Risking It All In Old Delhi

The streets of Old Delhi are like nothing I have seen before. When I think of the most densely occupied places I have visited, with their street markets and vendors and utter crush of humanity pressing in on all sides, nothing comes close. In terms of bodies pressing on bodies, Naples at its busiest has parallels, but it doesn’t share the grime, poverty, and cows in the street. It doesn’t have the auto rickshaws.

There was one night in Jogjakarta with Peter that perhaps draws a parallel, with pedestrians pushing against each other as we work our way through bottlenecks on the street. But that’s not a fair comparison because Old Delhi is so much more massive.

The drive from my hotel, near the airport, to central Delhi was remarkable only for the density of vehicles on the road and the murky persistent brume covering everything. My driver pointed out a few things along the way, including the presidential palace, and parliament, the shadowy figures of which were scarcely visible through the haze.

Once at Connaught place (in New Delhi), Ramesh parked and I left the relative safety of the van to find my tour guide. Stanley immediately identified me, and and as soon as we found a British couple who were joining us, we were on our way to the Metro and Old Delhi. Old Delhi encompasses the very oldest neighborhoods of the city, and is famous for its street food. Delhi is also famous for gastroenteritis, Delhi Belly, so I was hoping for the best.

As soon as we left the safety of the subway, the press of people began, with individuals pushing against one another aggressively. Stanley led us forward to a clearing and then disappeared, returning shortly with dahi bhalla, fried lentil balls with yogurt, pomegranate, and tamarind. One of the principles of avoiding illness is avoiding uncooked food. The yogurt here was clearly uncooked. Then again, I considered that it is probably also probiotic, so I dived in. And it was delicious.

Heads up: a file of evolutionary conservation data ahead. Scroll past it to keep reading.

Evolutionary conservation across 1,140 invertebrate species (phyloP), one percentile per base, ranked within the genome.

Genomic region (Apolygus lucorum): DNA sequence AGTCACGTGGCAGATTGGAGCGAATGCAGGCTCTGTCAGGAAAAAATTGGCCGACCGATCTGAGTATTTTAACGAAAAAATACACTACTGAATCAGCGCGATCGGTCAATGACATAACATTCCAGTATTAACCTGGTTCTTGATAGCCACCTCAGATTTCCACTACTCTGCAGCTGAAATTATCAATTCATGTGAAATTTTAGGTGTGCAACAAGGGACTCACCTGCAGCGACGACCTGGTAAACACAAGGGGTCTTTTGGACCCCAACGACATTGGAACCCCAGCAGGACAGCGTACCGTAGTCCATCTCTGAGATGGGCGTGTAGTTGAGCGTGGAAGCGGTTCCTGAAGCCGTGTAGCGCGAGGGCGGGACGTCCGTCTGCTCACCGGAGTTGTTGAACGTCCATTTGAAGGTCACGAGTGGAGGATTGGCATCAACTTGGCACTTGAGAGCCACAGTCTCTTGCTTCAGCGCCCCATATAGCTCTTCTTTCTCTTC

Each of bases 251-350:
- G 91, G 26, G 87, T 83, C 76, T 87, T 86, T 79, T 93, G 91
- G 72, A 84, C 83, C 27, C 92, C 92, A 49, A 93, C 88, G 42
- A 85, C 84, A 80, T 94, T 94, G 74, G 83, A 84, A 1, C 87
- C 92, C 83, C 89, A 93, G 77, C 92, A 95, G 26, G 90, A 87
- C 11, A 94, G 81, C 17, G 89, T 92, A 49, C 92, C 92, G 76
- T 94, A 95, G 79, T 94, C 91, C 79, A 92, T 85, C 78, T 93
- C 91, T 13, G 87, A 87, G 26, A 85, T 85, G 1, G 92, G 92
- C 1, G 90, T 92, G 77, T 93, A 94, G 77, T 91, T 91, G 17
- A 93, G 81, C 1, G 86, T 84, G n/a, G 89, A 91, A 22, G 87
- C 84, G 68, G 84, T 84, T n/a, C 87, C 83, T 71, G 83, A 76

Abandoning our empty bowls to a pile on the ground (there are no trash bins) we continued forward to our next stop, not far away. Here they were frying up hearty bowls of spiced potatoes. Also here it became clear that my constitution is more accustomed to spicy food than is my British compatriots’.

While we were waiting, Mrs. Anand called me to see if everything was OK. I confirmed that I was doing great and informed her of where I was. With some concern in her voice, she cautioned me that I should watch what I’m eating – which I definitely am. Then the potatoes were ready and I had to say goodbye.

At this point we took a break from the eating so that Stanley could point out the Sikh temple nearby, telling us stories of the Sikh faith. On some level, it’s amazing to me that this stands here amongst the chaos of the throngs, grime, poverty, and food.

We passed the temple in search of sweet, crispy, jalebi, which Stanley says is India’s national dessert. He inquires as to whether we have a national dessert, and I’m left with the somewhat disappointing answer of apple pie. Apple pie just doesn’t inspire me.

We took some rides on an auto rickshaw tonight, the four of us crammed tightly into its tiny seats, navigating congested byways, some of which had once been paved, always in search of our next meals.

Such as this chole bhature, with its spiced chickpeas and poofy bread.

And we visited the pepper market, where the spice in the air was so dense we could taste it and a dog huddled, curling himself up against the din in the corner.

And we sought out Indian fried chicken, which Stanley bragged is better than KFC. I will attest to this statement.

Many rides on rickshaws and walks down unnamed streets and alleys separated us from our meeting point, and as the night wound down the three of us were utterly lost. We agreed to being glad that we had taken the tour, because we would have never found any of this on our own. Old Delhi is just overwhelming

With one last stop, for dessert, including a lassi, rice pudding, and bread pudding, under our belts, Stanley led us back to the metro. He continued telling us stories as we rode back to Connaught place where I found my driver for the trip back to my hotel. I have been traveling a long time, and now that I was sated I was ready to find my bed for the night.

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